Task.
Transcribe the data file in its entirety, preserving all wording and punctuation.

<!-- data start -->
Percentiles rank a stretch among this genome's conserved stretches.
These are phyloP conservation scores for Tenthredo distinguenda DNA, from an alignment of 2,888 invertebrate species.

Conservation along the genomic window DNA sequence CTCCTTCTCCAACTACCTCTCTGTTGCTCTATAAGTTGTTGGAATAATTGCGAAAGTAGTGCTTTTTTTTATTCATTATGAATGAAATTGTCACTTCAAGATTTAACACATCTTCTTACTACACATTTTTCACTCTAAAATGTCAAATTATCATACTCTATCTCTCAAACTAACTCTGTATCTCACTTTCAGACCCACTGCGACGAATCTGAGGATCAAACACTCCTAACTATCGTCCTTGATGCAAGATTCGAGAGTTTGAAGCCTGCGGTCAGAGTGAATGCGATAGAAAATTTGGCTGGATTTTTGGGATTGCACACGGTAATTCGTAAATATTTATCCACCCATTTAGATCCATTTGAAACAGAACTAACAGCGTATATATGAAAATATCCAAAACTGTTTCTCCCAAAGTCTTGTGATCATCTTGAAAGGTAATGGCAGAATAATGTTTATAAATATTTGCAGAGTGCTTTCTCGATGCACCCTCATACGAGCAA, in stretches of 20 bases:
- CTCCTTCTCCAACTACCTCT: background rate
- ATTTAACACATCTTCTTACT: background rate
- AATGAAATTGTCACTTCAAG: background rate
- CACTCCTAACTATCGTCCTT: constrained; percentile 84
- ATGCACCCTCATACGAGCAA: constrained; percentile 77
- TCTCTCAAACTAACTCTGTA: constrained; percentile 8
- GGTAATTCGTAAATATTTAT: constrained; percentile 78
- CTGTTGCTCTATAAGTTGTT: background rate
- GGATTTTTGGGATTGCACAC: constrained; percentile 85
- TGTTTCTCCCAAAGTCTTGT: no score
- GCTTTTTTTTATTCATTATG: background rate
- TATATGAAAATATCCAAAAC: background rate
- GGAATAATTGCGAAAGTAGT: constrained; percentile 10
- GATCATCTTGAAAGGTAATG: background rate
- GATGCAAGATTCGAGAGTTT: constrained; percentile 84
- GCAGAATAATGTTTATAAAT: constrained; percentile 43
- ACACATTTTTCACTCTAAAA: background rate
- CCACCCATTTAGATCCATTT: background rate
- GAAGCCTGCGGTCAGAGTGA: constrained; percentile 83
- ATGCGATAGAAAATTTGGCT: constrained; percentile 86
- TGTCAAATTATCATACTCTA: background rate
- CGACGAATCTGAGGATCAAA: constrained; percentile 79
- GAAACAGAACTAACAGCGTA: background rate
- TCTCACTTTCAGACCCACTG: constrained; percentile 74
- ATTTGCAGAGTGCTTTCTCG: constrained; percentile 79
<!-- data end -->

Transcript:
Percentiles rank a stretch among this genome's conserved stretches.
These are phyloP conservation scores for Tenthredo distinguenda DNA, from an alignment of 2,888 invertebrate species.

Conservation along the genomic window DNA sequence CTCCTTCTCCAACTACCTCTCTGTTGCTCTATAAGTTGTTGGAATAATTGCGAAAGTAGTGCTTTTTTTTATTCATTATGAATGAAATTGTCACTTCAAGATTTAACACATCTTCTTACTACACATTTTTCACTCTAAAATGTCAAATTATCATACTCTATCTCTCAAACTAACTCTGTATCTCACTTTCAGACCCACTGCGACGAATCTGAGGATCAAACACTCCTAACTATCGTCCTTGATGCAAGATTCGAGAGTTTGAAGCCTGCGGTCAGAGTGAATGCGATAGAAAATTTGGCTGGATTTTTGGGATTGCACACGGTAATTCGTAAATATTTATCCACCCATTTAGATCCATTTGAAACAGAACTAACAGCGTATATATGAAAATATCCAAAACTGTTTCTCCCAAAGTCTTGTGATCATCTTGAAAGGTAATGGCAGAATAATGTTTATAAATATTTGCAGAGTGCTTTCTCGATGCACCCTCATACGAGCAA, in stretches of 20 bases:
- CTCCTTCTCCAACTACCTCT: background rate
- ATTTAACACATCTTCTTACT: background rate
- AATGAAATTGTCACTTCAAG: background rate
- CACTCCTAACTATCGTCCTT: constrained; percentile 84
- ATGCACCCTCATACGAGCAA: constrained; percentile 77
- TCTCTCAAACTAACTCTGTA: constrained; percentile 8
- GGTAATTCGTAAATATTTAT: constrained; percentile 78
- CTGTTGCTCTATAAGTTGTT: background rate
- GGATTTTTGGGATTGCACAC: constrained; percentile 85
- TGTTTCTCCCAAAGTCTTGT: no score
- GCTTTTTTTTATTCATTATG: background rate
- TATATGAAAATATCCAAAAC: background rate
- GGAATAATTGCGAAAGTAGT: constrained; percentile 10
- GATCATCTTGAAAGGTAATG: background rate
- GATGCAAGATTCGAGAGTTT: constrained; percentile 84
- GCAGAATAATGTTTATAAAT: constrained; percentile 43
- ACACATTTTTCACTCTAAAA: background rate
- CCACCCATTTAGATCCATTT: background rate
- GAAGCCTGCGGTCAGAGTGA: constrained; percentile 83
- ATGCGATAGAAAATTTGGCT: constrained; percentile 86
- TGTCAAATTATCATACTCTA: background rate
- CGACGAATCTGAGGATCAAA: constrained; percentile 79
- GAAACAGAACTAACAGCGTA: background rate
- TCTCACTTTCAGACCCACTG: constrained; percentile 74
- ATTTGCAGAGTGCTTTCTCG: constrained; percentile 79